A Design For Life: Urban practices for an age-friendly city, is a guide for architects, planners, developers and policy-makers about their role in addressing the changing needs and aspirations of an ageing society. Through essays and case studies, this pocketbook highlights the opportunities that arise when urban professionals proactively challenge common stereotypes about the ageing process and work together to develop practices, policies and designs that value older people as diverse, intersectional citizens.

The guide, launching in September 2021 as a free e-book, was developed by Mark Hammond (Manchester School of Architecture) and Nigel Saunders (Pozzoni Architecture) with contributions from a wide range of academics and practitioners working in Greater Manchester. It is a product of the ideas and debates that have emerged from the Ageing Hub Housing, Planning and Ageing group since 2017.

Alongside the guide, Manchester School of Architecture are working with the GMCA and a range of national and regional partners to develop the Design for Life Agency, a design-research consultancy supporting the development of age-friendly housing and neighbourhood programmes across Greater Manchester and the UK.

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Gorton Mill House is a development for Southway Housing Trust, designed by Pozzoni Architecture, which provides 106 accessible and adaptable apartments with communal facilities located centrally to the residents. The range of facilities and flexible spaces have been provided so the area can meet the needs of residents at any given time.

A raft of increased environmental and energy saving measures, such as ground source heating and electric car charging points, will make the building around a third more energy efficient. The ‘fabric first’ approach to reducing energy demand with residual energy supplied by on-site renewables aims to deliver lower energy bills for residents. A key driver for the appearance of these extra care homes is to feel as ‘normal’ as possible for residents whilst providing both the care options they may need and cutting-edge net-zero technology.

3. Making an impact on the ground

The primary challenge of our vision is to translate the compelling evidence base into the increased supply of age-friendly homes. We want to provide practical advice and information to housing providers and developers, investors in existing homes, local authorities, social and private landlords as well as people in mid and later life that can be used on the ground to develop new homes and adapt existing homes that are suitable for later life. This will include actions to:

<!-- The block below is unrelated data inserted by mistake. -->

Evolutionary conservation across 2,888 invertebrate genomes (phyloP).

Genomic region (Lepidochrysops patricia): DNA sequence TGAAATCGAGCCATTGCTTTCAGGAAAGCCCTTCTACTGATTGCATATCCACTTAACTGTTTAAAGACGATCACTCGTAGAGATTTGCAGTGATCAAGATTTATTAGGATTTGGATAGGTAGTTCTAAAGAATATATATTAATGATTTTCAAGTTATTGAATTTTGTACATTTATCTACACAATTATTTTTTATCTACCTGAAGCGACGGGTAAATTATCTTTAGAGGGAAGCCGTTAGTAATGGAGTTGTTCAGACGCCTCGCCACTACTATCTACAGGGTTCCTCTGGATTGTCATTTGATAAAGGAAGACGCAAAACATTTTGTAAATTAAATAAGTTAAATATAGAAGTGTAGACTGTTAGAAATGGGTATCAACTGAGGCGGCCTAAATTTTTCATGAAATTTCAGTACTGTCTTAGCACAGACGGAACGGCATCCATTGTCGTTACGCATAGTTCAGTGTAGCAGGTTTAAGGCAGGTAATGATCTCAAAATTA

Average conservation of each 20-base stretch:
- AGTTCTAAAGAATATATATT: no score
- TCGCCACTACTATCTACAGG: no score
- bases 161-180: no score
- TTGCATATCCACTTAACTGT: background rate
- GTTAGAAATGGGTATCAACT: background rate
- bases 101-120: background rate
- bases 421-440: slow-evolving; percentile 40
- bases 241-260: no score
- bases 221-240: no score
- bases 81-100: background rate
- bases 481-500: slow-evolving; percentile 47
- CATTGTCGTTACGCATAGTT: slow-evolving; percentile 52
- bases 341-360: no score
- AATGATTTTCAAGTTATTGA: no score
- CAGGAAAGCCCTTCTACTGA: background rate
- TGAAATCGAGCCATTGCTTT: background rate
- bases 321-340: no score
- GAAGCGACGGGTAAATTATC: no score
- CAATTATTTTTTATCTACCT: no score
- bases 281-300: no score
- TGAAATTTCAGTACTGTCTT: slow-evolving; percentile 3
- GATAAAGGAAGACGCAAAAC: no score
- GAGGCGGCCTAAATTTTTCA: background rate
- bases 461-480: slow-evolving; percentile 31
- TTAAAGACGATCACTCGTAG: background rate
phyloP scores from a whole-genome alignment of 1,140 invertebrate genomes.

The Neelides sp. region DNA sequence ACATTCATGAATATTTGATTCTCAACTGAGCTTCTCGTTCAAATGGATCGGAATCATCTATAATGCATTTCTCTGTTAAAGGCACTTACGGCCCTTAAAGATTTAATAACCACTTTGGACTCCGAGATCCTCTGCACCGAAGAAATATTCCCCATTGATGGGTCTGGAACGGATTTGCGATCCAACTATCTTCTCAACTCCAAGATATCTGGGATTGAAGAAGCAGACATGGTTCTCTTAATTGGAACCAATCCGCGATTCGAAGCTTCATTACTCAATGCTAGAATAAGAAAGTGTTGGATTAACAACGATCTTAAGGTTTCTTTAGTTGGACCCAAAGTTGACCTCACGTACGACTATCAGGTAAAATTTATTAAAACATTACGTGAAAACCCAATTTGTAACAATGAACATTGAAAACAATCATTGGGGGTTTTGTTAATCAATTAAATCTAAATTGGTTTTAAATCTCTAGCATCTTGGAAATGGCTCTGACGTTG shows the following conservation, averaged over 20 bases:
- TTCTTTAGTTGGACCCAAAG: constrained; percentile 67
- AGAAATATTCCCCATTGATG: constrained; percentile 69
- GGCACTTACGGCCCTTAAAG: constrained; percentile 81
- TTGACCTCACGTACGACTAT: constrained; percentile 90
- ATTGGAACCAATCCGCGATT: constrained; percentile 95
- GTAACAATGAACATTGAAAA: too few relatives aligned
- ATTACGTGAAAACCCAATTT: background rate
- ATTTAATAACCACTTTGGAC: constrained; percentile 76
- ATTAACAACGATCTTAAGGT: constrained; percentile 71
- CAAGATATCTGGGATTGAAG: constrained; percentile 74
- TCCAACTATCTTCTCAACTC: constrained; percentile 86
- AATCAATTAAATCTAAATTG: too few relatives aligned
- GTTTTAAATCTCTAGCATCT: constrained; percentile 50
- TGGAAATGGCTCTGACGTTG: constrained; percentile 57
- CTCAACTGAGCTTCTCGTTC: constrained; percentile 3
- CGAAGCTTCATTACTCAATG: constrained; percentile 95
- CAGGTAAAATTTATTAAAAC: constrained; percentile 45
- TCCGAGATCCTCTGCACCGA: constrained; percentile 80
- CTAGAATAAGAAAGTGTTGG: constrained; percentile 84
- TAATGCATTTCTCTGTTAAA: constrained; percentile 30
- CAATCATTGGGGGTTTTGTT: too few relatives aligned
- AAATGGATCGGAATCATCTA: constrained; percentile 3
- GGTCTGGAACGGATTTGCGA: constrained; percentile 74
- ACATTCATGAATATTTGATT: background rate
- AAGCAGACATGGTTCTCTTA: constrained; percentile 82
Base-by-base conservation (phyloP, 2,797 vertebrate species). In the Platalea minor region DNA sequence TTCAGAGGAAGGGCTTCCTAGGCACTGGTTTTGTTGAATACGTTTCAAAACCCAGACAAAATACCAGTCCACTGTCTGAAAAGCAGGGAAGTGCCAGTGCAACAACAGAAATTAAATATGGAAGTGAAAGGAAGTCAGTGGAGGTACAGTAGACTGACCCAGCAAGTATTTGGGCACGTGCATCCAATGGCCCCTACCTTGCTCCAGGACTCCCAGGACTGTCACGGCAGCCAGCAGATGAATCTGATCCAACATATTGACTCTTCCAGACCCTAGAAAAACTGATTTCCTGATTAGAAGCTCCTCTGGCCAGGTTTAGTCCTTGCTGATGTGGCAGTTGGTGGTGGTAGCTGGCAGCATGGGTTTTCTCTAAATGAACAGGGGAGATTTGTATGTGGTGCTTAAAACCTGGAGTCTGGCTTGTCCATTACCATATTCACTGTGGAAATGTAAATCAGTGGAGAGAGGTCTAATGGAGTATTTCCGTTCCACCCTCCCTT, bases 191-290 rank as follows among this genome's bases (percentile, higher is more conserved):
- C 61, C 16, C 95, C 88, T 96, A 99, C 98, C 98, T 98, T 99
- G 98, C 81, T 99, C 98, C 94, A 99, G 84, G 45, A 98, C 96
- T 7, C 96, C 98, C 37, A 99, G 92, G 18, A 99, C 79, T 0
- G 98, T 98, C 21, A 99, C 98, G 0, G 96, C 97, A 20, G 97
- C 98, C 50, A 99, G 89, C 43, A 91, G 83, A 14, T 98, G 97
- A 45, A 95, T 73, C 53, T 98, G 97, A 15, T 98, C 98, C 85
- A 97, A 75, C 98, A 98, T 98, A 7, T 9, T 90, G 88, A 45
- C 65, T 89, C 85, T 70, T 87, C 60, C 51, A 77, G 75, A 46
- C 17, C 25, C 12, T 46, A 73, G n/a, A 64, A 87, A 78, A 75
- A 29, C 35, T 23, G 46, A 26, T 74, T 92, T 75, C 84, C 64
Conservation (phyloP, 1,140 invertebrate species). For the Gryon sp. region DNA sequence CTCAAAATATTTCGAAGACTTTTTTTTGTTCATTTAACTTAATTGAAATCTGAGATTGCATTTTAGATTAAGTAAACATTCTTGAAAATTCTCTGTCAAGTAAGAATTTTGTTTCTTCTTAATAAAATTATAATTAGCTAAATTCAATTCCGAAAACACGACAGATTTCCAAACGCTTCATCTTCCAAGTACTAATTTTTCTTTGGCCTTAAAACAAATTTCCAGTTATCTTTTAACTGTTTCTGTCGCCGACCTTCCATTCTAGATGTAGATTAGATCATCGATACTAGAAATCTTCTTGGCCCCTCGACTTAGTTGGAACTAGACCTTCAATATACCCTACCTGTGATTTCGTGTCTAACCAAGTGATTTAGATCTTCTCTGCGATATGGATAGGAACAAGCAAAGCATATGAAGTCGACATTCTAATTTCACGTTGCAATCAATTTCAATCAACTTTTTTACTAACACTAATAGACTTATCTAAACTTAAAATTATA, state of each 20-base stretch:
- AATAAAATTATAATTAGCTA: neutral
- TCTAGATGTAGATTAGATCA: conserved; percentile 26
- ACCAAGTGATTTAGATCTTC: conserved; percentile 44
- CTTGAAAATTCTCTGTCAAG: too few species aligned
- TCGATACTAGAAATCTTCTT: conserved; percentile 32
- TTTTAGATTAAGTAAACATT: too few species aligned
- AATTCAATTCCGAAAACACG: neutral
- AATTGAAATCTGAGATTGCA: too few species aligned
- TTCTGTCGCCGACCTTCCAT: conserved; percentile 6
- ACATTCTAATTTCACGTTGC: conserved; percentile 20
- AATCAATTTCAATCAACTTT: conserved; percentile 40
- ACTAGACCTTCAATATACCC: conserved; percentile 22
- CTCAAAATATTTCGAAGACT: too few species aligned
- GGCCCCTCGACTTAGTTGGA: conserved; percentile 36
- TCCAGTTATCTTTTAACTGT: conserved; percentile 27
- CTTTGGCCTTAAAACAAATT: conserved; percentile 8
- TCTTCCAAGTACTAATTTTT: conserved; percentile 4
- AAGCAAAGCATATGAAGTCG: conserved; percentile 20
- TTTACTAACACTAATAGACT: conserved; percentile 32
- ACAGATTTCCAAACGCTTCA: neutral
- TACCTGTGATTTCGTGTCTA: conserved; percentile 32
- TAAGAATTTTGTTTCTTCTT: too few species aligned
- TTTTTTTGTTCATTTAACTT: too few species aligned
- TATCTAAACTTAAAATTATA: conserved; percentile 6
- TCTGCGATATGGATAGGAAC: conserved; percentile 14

• Deliver an engagement strategy to promote age-friendly housing in Greater Manchester, outlining our priorities and showcasing best practice to communicate, “what we mean” and “what we want”.
  • Create and communicate practical guides and recommendations from research findings such as, Growing Older in Collyhurst: How can social infrastructure be used to support an Age-Friendly Victoria North, Design for Life and the RightPlace research project.
  • Develop practical resources and advice on how best to maximise improvements to ‘Age in Place’ when homes are being retrofitted or improved, building on the good practice already being delivered.
  • Work with Housing Providers on approaches for improving the current offer in existing sheltered housing to improve quality and space standards alongside scheme amenities and facilities..
  • Create ways to promote exemplar and inspirational developments across Greater Manchester that showcase positive homes for later life. For example, a design trail could be both a physical and virtual route, telling the story of each development and demonstrate “what we mean when we talk about good housing in later life”.

  • Ensure that programmes and tools used to deliver the retrofit of Greater Manchester’s homes to meet our crucial carbon reduction objectives also maximise any opportunities to address the wider risks posed by poor quality or inappropriate homes.
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